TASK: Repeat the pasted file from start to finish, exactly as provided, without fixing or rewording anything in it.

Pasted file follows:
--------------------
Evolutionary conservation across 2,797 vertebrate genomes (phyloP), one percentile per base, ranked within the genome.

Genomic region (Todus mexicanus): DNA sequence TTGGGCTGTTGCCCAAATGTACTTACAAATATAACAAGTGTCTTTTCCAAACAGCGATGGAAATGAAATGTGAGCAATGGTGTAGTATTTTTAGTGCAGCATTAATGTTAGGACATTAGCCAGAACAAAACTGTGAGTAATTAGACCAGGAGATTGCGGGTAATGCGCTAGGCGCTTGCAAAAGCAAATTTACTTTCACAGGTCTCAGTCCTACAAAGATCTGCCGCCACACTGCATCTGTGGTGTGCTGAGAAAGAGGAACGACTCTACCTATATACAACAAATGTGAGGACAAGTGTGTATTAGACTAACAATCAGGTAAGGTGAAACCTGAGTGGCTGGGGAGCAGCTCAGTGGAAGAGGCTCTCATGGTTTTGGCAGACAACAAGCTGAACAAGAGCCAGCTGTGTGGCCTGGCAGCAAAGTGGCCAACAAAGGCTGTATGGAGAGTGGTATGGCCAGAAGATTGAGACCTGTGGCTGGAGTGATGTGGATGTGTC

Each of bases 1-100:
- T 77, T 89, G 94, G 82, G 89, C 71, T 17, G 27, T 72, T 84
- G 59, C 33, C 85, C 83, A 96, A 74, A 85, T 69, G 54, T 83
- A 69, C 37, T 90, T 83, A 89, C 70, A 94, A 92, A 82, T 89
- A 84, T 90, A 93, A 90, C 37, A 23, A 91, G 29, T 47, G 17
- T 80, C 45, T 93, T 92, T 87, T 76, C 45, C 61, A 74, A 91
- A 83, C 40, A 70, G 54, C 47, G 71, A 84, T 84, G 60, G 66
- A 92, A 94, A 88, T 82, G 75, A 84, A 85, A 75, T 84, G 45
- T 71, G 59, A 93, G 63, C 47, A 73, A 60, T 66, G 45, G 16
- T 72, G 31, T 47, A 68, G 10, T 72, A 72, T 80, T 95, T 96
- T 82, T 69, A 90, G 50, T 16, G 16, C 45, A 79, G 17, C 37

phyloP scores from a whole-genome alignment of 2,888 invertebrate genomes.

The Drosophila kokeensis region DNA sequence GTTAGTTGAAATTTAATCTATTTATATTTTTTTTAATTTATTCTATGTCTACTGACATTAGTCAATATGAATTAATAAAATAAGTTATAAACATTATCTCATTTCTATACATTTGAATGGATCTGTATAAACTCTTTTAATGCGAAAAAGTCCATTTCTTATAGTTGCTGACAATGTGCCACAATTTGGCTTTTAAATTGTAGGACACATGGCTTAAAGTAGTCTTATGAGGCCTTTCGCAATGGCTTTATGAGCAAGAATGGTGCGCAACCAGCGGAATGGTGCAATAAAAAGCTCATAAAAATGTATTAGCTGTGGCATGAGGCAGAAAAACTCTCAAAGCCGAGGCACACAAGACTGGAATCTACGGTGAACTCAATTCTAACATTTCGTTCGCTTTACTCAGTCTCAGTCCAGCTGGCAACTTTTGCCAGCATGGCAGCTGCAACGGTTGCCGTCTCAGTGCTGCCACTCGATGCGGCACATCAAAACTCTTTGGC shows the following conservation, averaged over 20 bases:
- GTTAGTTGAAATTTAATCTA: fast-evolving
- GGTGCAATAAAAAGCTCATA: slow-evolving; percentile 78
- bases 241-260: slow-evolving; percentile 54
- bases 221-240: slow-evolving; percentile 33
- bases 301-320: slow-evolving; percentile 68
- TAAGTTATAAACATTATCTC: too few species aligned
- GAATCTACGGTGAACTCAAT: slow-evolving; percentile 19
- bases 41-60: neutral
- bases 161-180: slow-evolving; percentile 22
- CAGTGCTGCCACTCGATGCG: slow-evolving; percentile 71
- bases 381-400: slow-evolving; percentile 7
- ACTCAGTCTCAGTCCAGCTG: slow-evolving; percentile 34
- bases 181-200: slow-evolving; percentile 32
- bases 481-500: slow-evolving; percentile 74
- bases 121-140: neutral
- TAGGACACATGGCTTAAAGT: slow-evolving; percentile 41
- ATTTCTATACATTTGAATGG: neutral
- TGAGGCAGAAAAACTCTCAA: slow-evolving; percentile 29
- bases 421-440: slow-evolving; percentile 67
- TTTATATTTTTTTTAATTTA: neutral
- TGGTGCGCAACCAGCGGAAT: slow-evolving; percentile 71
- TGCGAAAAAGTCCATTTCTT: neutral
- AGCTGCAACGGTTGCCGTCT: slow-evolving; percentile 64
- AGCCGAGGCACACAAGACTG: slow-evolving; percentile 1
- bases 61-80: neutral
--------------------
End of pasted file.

Evolutionary conservation across 2,797 vertebrate genomes (phyloP), one percentile per base, ranked within the genome.

Genomic region (Todus mexicanus): DNA sequence TTGGGCTGTTGCCCAAATGTACTTACAAATATAACAAGTGTCTTTTCCAAACAGCGATGGAAATGAAATGTGAGCAATGGTGTAGTATTTTTAGTGCAGCATTAATGTTAGGACATTAGCCAGAACAAAACTGTGAGTAATTAGACCAGGAGATTGCGGGTAATGCGCTAGGCGCTTGCAAAAGCAAATTTACTTTCACAGGTCTCAGTCCTACAAAGATCTGCCGCCACACTGCATCTGTGGTGTGCTGAGAAAGAGGAACGACTCTACCTATATACAACAAATGTGAGGACAAGTGTGTATTAGACTAACAATCAGGTAAGGTGAAACCTGAGTGGCTGGGGAGCAGCTCAGTGGAAGAGGCTCTCATGGTTTTGGCAGACAACAAGCTGAACAAGAGCCAGCTGTGTGGCCTGGCAGCAAAGTGGCCAACAAAGGCTGTATGGAGAGTGGTATGGCCAGAAGATTGAGACCTGTGGCTGGAGTGATGTGGATGTGTC

Each of bases 1-100:
- T 77, T 89, G 94, G 82, G 89, C 71, T 17, G 27, T 72, T 84
- G 59, C 33, C 85, C 83, A 96, A 74, A 85, T 69, G 54, T 83
- A 69, C 37, T 90, T 83, A 89, C 70, A 94, A 92, A 82, T 89
- A 84, T 90, A 93, A 90, C 37, A 23, A 91, G 29, T 47, G 17
- T 80, C 45, T 93, T 92, T 87, T 76, C 45, C 61, A 74, A 91
- A 83, C 40, A 70, G 54, C 47, G 71, A 84, T 84, G 60, G 66
- A 92, A 94, A 88, T 82, G 75, A 84, A 85, A 75, T 84, G 45
- T 71, G 59, A 93, G 63, C 47, A 73, A 60, T 66, G 45, G 16
- T 72, G 31, T 47, A 68, G 10, T 72, A 72, T 80, T 95, T 96
- T 82, T 69, A 90, G 50, T 16, G 16, C 45, A 79, G 17, C 37

phyloP scores from a whole-genome alignment of 2,888 invertebrate genomes.

The Drosophila kokeensis region DNA sequence GTTAGTTGAAATTTAATCTATTTATATTTTTTTTAATTTATTCTATGTCTACTGACATTAGTCAATATGAATTAATAAAATAAGTTATAAACATTATCTCATTTCTATACATTTGAATGGATCTGTATAAACTCTTTTAATGCGAAAAAGTCCATTTCTTATAGTTGCTGACAATGTGCCACAATTTGGCTTTTAAATTGTAGGACACATGGCTTAAAGTAGTCTTATGAGGCCTTTCGCAATGGCTTTATGAGCAAGAATGGTGCGCAACCAGCGGAATGGTGCAATAAAAAGCTCATAAAAATGTATTAGCTGTGGCATGAGGCAGAAAAACTCTCAAAGCCGAGGCACACAAGACTGGAATCTACGGTGAACTCAATTCTAACATTTCGTTCGCTTTACTCAGTCTCAGTCCAGCTGGCAACTTTTGCCAGCATGGCAGCTGCAACGGTTGCCGTCTCAGTGCTGCCACTCGATGCGGCACATCAAAACTCTTTGGC shows the following conservation, averaged over 20 bases:
- GTTAGTTGAAATTTAATCTA: fast-evolving
- GGTGCAATAAAAAGCTCATA: slow-evolving; percentile 78
- bases 241-260: slow-evolving; percentile 54
- bases 221-240: slow-evolving; percentile 33
- bases 301-320: slow-evolving; percentile 68
- TAAGTTATAAACATTATCTC: too few species aligned
- GAATCTACGGTGAACTCAAT: slow-evolving; percentile 19
- bases 41-60: neutral
- bases 161-180: slow-evolving; percentile 22
- CAGTGCTGCCACTCGATGCG: slow-evolving; percentile 71
- bases 381-400: slow-evolving; percentile 7
- ACTCAGTCTCAGTCCAGCTG: slow-evolving; percentile 34
- bases 181-200: slow-evolving; percentile 32
- bases 481-500: slow-evolving; percentile 74
- bases 121-140: neutral
- TAGGACACATGGCTTAAAGT: slow-evolving; percentile 41
- ATTTCTATACATTTGAATGG: neutral
- TGAGGCAGAAAAACTCTCAA: slow-evolving; percentile 29
- bases 421-440: slow-evolving; percentile 67
- TTTATATTTTTTTTAATTTA: neutral
- TGGTGCGCAACCAGCGGAAT: slow-evolving; percentile 71
- TGCGAAAAAGTCCATTTCTT: neutral
- AGCTGCAACGGTTGCCGTCT: slow-evolving; percentile 64
- AGCCGAGGCACACAAGACTG: slow-evolving; percentile 1
- bases 61-80: neutral